IMG_6835

Starter Plug

 

IMG_6546

Propagation Kit with Heat Pad

IMG_6599

First Sprouts

 

 

 

 

THE NUTRIENT SOLUTION 

You’re not going to need nutrient solution until your plants are ready to be transferred to the hydroponic system. There are many choices when it comes to solutions. After researching which solution is best I found that there are a lot of options and ended up going with one of the more known and popular brands. The good thing about the solution is it will last a long time. It is not recommended to start with organic solutions as they are more difficult to work with and you’ll need more filtering equipment in your reservoir. I am okay with that though because still even though my nutrients are not organic I am not using herbicides or pesticides on my plants which are the main things people are trying to avoid when eating organic vegetables, myself included.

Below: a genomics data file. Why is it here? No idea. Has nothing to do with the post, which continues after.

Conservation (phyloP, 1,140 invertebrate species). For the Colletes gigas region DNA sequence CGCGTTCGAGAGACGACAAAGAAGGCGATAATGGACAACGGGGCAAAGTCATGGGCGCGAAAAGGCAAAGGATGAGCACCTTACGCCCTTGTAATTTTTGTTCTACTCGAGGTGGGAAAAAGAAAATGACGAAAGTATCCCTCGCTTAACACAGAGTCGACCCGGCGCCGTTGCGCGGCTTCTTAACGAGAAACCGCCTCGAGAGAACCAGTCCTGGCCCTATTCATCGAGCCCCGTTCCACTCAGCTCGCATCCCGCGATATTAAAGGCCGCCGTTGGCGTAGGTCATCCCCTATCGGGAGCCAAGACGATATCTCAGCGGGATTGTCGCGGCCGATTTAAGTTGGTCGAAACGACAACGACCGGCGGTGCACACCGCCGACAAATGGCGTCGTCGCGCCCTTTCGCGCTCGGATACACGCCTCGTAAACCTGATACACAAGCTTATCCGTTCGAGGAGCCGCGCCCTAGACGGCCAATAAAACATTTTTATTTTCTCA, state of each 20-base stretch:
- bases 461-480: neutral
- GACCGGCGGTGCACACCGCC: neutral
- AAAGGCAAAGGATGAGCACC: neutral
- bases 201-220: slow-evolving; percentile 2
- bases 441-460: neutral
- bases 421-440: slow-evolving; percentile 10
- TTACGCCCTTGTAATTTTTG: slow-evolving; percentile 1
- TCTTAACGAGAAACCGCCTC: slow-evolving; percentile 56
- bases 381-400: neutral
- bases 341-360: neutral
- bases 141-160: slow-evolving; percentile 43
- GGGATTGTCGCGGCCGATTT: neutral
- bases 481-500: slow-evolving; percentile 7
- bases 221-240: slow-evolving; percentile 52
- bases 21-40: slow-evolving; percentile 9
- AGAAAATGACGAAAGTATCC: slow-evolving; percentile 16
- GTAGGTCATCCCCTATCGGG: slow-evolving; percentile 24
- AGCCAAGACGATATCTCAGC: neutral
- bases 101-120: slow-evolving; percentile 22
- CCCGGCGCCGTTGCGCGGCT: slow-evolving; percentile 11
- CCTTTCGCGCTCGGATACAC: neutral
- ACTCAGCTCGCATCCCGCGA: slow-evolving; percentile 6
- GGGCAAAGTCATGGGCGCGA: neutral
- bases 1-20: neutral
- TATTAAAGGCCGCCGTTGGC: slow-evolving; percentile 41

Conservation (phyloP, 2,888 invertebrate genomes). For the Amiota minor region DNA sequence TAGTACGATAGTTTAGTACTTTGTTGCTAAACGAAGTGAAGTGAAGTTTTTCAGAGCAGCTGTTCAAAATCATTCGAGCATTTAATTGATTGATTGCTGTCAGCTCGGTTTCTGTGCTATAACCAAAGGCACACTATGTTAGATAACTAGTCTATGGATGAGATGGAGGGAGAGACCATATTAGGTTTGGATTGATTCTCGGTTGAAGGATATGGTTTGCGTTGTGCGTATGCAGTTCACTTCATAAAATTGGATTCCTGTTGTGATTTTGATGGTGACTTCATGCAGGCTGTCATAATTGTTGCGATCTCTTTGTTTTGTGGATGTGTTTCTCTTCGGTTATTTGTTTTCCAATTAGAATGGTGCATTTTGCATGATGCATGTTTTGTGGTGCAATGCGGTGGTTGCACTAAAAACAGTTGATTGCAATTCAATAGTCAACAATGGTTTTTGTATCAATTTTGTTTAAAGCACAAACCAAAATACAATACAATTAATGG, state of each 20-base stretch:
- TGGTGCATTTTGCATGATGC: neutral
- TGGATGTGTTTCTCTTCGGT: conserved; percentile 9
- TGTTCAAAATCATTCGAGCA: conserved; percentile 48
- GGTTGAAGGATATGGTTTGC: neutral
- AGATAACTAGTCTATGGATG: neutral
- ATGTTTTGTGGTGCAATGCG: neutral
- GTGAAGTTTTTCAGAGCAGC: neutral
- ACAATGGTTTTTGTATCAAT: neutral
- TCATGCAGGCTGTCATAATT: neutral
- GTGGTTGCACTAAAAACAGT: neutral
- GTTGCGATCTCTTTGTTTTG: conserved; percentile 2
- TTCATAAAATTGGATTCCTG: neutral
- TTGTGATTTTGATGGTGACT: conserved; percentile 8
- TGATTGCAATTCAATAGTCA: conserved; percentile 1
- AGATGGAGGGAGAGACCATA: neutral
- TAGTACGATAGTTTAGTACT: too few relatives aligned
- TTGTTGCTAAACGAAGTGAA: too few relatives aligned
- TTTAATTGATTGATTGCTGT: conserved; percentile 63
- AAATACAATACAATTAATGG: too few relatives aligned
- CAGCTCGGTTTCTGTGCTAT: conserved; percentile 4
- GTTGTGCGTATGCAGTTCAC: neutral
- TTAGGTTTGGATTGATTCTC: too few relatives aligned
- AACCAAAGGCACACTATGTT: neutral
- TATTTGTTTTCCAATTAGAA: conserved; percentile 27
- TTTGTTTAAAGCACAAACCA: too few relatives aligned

IMG_6827

The Transfer